Unformatted text preview: ΣF = ma ) to find the average net force ΣF
applied to the fist.
SOLUTION Inserting the relation a =
average net force applied to the fist: ∆v v − v0
=
into Newton’s second law yields the
∆t
∆t Chapter 4 Problems 165 v − v0 8.0 m/s − 0 m/s ΣF = ma = m = ( 0.70 kg ) = 37 N
0.15 s ∆t 9. SSM WWW REASONING Let due east be chosen as the positive direction. Then,
when both forces point due east, Newton's second law gives F + FB = ma1
1A24
43
ΣF (1) where a1 = 0.50 m/s 2 . When FA points due east and FB points due west, Newton's second
law gives
F – FB = ma2
1A24
43
ΣF (2) where a2 = 0.40 m/s 2 . These two equations can be used to find the magnitude of each
force.
SOLUTION
a. Adding Equations 1 and 2 gives FA = m ( a1 + a2 )
2 = (8.0 kg ) ( 0.50 m / s2 + 0.40 m / s 2 )
2 = 3.6 N b. Subtracting Equation 2 from Equation 1 gives
FB = m ( a1 − a2 )
2 = (8.0 kg ) ( 0.50 m / s2 − 0.40 m / s 2 )
2 = 0.40 N ____________________________________________________________________________________________ 10. REASONING From Newton’s second law, we know that the net force ΣF acting on the
electron is directly proportional to its acceleration, so in part a we will first find the
electron’s acceleration. The problem text gives the electron’s initial velocity
(v0 = +5.40×105 m/s) and final velocity (v = +2.10×106 m/s), as well as its displacement
(x = +0.038 m) during the interval of acceleration. The elapsed time is not known, so we ( ) 2
will use Equation 2.9 v 2 = v0 + 2ax to calculate the electron’s acceleration. Then we will find the net force acting on the electron from Equation 4.1 ( ΣF = ma ) and the electron’s
mass. Because F1 points in the +x direction and F2 points in the −x direction, the net force 166 FORCES AND NEWTON'S LAWS OF MOTION acting on the electron is ΣF = F1 − F2 . In part b of the problem, we will rearrange this
expression to obtain the magnitude of the second electric force.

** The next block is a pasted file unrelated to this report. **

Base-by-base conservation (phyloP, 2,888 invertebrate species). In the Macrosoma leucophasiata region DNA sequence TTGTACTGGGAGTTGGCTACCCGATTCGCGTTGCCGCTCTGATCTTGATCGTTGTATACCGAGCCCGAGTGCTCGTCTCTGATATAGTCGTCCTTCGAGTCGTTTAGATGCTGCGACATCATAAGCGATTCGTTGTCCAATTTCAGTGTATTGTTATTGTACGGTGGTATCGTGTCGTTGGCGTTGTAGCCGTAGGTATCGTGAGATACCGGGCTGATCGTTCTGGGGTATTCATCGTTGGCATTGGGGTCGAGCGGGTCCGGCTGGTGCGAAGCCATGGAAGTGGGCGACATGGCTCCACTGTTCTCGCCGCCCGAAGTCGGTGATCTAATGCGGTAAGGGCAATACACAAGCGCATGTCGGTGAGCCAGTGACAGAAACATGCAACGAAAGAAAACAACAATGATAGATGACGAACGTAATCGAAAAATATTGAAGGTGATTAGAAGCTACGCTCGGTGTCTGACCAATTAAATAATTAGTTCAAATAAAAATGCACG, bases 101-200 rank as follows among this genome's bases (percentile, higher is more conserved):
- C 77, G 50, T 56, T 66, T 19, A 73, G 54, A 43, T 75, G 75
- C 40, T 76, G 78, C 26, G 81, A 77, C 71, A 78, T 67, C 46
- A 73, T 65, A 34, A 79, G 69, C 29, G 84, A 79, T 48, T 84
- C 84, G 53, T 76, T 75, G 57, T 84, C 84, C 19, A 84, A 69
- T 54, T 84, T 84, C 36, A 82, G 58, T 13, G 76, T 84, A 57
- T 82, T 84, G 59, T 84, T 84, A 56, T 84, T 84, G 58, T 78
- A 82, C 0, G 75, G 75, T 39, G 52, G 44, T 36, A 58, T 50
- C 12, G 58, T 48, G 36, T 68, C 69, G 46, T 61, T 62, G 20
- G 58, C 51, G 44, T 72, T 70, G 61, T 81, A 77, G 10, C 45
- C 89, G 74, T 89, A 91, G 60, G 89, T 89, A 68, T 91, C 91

SOLUTION
a. Solving Equation 2.9 for the electron’s acceleration, we find that a= 2
v 2 − v0 2x ( +2.10 ×106 m/s ) − ( +5.40 ×105 m/s )
=
2 2 2 ( +0.038 m ) = +5.42 × 1013 m/s 2 Newton’s 2nd law of motion then gives the net force causing the acceleration of the electron: ∑ F = ma = ( 9.11×10−31 kg ) ( +5.42 ×1013 m/s2 ) = +4.94 ×10−17 N
b. The net force acting on the electron is ΣF = F1 − F2 , so the magnitude of the second
electric force is F2 = F1 − ΣF , where ΣF is the net force found in part a: F2 = F1 − ΣF = 7.50 × 10−17 N − 4.94 ×10−17 N = 2.56 × 10−17 N 11. REASONING Newton’s second law gives the acceleration as a = (ΣF)/m. Since we seek
only the horizontal acceleration, it is the x component of this equation that we will use;
ax = (ΣFx)/m. For completeness, however, the freebody diagram will include the vertical
forces also (the normal force FN and the weight W).
The freebody diagram is
SOLUTION
shown at the right, where +y F1 = 59.0 N
F2 = 33.0 N
θ = 70.0° When F1 is replaced by its x and y
components, we obtain the free body
diagram in the following drawing. FN F2 +x θ
W F1 Chapter 4 Problems Choosing right to be the positive direction, we have
ΣF
F cos θ − F2
ax = x = 1
m
m
ax ( 59.0 N ) cos 70.0° − ( 33.0 N ) =
=
7.00 kg −1.83 m/s 167 +y FN 2 F2 The minus sign indicates that the horizontal acceleration
points to the left . F1cos θ +x F1sin θ
W 12. REASONING The net force ΣF has a horizontal component ΣFx and a vertical component
ΣFy. Since these components are perpendicular, the Pythagorean theorem applies (Equation
1.7), and the magnitude of the net force is ΣF = ( ΣFx ) 2 () + ΣFy 2 . Newton’s second law allows us to express the components of the net force acting on the ball in terms of its mass
and the horizontal and vertical components of its acceleration: ΣFx = ma x , ΣFy = ma y
(Equations 4.2a and 4.2b). SOLUTION Combining the Pythagorean theorem with Newton’s second law, we obtain the
magnitude of the net force acting on the ball:
ΣF = ( ΣFx ) 2 = ( 0.430 kg ) 13. () + ΣFy 2 = ( max ) 2 ( + ma y ) 2 (810 m/s2 ) + (1100 m/s2 )
2 2 2
= m ax + a 2
y = 590 N SSM REASONING To determine the acceleration we will use Newton’s second law
ΣF = ma. Two forces act on the rocket, the thrust T and the rocket’s weight W, which is mg
= (4.50 × 105 kg)(9.80 m/s2) = 4.41 × 106 N. Both of these forces must be considered when
determining the net force ΣF. The direction of the acceleration is the same as the direction
of the net force. SOLUTION In constructing the freebody diagram for the rocket we choose upward and to
the right as the positive directions. The freebody diagram is as follows: 168 FORCES AND NEWTON'S LAWS OF MOTION The x component of the net force is ΣFx = T cos 55.0°
= 7.50 ×106 N cos 55.0° = 4.30 ×106 N ( T +y Ty ) 55.0º The y component of the net force is
W ( = T sin 55.0º
+x Tx = T cos 55.0º ) ΣFy = T sin 55.0° − W = 7.50 × 106 N sin 55.0° − 4.41×106 N = 1.73 × 106 N
The magnitudes of th...
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 Spring '13
 CHASTAIN
 Physics, Pythagorean Theorem, Force, The Lottery, Right triangle, triangle

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